Dealing with chronic back pain along with the COVID-19 pandemic can make it difficult to find relief on a regular basis. When regular massage sessions are not available these self-massage techniques can relieve pain and loosen tense muscles. Massage therapy has been shown to reduce low back pain, specifically for short-term purposes.
There are massage therapist/s that are open with precautions in place. But there’s a good chance the massage therapist will not be able to see an individual right away when the pain presents. Back pain will not wait so here are a few tips on self-massage that individuals can do at the house.
Consult your spine pain specialist, chiropractor, or doctor to determine the cause of the pain and if massage will be beneficial. Before starting a self-massage regimen, be sure pain levels are not severe and you are able to perform the massage techniques. Any muscle region, spine included, can benefit from massage both professionally and self. If at any time during the massaging different pain presents other than the massage soreness, stop and evaluate what could be happening.
These self-massage tips are aimed at reasonably healthy individuals. Be mindful of herniated discs, any type of impingement, or spinal compression. If an individual has this type of injury acquire medical instruction on how to perform self-massage techniques specifically for these conditions from a physician, chiropractor, or physical therapist.
Massage therapy helps in relieving back and neck pain in different ways.
If working from home and too much sitting has your back tight, in knots, with muscle tension, and stress, self-massage is an answer that works. It is a great alternative until the massage therapy appointment.
One way to give yourself a massage is to locate the painful area/s and gently apply pressure with the thumb/s, moving the muscle/s statically by just rotating the arm/hand together with the thumb pressing on the area. If possible get into a comfortable stretching position and massage the area while the muscle, joint, ligament is stretched out and find the painful area and work it if not with the thumb technique then use a foam roller, massage tool, tennis ball, massage ball, etc, also done in slow circular motions.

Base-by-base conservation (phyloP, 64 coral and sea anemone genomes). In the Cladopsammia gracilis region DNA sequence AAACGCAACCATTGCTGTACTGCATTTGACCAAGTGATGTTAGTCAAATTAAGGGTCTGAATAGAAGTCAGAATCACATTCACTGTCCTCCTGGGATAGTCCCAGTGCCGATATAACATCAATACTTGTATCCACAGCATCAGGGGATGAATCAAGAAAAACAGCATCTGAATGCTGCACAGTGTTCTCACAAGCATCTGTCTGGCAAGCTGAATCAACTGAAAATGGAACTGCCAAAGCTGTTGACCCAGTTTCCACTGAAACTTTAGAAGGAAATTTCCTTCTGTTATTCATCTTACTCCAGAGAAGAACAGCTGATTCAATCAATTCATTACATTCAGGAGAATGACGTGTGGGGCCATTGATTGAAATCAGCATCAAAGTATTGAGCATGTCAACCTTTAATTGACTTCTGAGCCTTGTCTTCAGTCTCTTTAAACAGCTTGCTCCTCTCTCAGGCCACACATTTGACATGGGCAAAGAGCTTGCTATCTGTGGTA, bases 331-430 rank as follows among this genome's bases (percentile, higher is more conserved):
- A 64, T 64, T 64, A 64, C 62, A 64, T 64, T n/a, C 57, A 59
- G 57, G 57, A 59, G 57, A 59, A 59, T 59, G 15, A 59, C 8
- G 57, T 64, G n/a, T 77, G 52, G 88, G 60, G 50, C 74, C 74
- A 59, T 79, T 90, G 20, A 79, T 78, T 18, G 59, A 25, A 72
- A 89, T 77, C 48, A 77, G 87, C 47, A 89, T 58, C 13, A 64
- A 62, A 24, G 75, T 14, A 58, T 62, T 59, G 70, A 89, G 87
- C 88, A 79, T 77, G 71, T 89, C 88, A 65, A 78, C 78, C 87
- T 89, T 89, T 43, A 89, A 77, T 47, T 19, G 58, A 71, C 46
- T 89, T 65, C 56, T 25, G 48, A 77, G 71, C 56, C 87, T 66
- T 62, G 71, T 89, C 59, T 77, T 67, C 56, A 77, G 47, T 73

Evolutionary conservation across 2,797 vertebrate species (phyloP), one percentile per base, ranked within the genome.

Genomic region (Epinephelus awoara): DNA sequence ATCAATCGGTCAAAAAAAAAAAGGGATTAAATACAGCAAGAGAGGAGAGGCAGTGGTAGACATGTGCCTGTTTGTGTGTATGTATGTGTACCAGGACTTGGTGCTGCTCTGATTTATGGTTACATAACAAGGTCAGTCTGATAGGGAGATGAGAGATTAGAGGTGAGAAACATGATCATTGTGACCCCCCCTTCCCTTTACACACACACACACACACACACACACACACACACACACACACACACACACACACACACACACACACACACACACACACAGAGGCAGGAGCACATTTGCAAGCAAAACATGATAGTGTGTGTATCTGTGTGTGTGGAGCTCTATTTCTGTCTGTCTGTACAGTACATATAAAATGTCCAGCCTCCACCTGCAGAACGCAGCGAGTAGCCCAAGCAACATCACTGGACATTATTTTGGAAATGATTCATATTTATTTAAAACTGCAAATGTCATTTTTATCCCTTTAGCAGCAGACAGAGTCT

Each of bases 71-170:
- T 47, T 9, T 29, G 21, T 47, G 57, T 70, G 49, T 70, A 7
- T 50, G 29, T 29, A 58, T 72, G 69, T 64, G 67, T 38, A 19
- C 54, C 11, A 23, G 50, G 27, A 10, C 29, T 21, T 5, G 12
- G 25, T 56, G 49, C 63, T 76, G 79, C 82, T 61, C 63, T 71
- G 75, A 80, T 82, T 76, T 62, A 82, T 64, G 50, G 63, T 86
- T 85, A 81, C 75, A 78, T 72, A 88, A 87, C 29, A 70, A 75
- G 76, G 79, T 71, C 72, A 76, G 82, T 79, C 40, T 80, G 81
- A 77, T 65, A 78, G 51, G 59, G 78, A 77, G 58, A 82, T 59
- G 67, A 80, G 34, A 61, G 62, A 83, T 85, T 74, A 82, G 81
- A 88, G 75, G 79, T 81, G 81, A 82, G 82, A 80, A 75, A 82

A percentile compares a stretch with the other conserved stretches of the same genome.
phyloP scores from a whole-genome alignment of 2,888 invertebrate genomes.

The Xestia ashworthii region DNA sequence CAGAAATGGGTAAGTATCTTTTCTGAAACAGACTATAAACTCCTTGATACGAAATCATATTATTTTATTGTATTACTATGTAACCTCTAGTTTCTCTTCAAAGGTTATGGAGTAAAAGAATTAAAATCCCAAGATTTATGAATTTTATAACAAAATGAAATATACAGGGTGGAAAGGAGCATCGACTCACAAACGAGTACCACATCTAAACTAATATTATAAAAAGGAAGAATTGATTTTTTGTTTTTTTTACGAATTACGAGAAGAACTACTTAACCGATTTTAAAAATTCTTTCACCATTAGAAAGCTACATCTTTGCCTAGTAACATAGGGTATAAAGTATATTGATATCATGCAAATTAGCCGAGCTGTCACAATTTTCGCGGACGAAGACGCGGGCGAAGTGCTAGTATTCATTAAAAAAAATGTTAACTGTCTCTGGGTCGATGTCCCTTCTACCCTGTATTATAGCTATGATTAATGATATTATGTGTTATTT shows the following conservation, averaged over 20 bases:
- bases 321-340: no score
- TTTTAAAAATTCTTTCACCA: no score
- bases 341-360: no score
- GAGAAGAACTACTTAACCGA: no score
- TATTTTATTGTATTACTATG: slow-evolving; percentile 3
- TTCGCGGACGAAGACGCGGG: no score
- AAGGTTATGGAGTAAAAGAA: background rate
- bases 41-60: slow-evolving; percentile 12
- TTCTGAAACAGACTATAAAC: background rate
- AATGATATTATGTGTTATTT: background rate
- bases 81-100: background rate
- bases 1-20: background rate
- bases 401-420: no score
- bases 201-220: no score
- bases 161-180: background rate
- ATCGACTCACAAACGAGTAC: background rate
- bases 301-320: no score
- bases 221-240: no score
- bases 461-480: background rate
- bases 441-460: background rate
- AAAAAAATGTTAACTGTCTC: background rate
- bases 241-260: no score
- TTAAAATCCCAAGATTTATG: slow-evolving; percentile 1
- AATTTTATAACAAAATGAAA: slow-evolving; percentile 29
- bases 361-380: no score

When applying pressure, don’t push it to the limit like working out. That is not the goal. The objective is to work out the pain/soreness and loosen up the area. Therefore it’s best to start gently and gradually build up to stronger pressure as long as it feels correct and the pain does reduce. Gradually increase the intensity of the pressure, heat, sessions, etc. But do not overdo it, as that could worsen or cause further injury.
Although not directly massaging an area, stretching is a form of self-care that keeps the body loose and limber. Stretching out is recommended at the beginning of the day and before exercising. An example is runner’s lunge pose and a yoga pose called pigeon. These are excellent stretches for releasing the psoas muscle, located in the lower lumbar region.
Yoga can help by stretching and releasing the hips, glutes, and back muscles. As with massage don’t overdo the moves, overstretch, or hold the poses for too long. Consult with a doctor for any medical concerns where yoga could be dangerous and impair health.
Additionally, a family member, spouse, partner, or friend can be very helpful when stretching. Assisted stretches help and reduce the effort required to stretch oneself. Some assisted stretches include the supine twist and hamstring stretches. If you are the one assisting and want to guide the pain-relieving stretches, start gently, slowly, and pay attention to verbal and non-verbal cues, like a wincing face, and short breathing.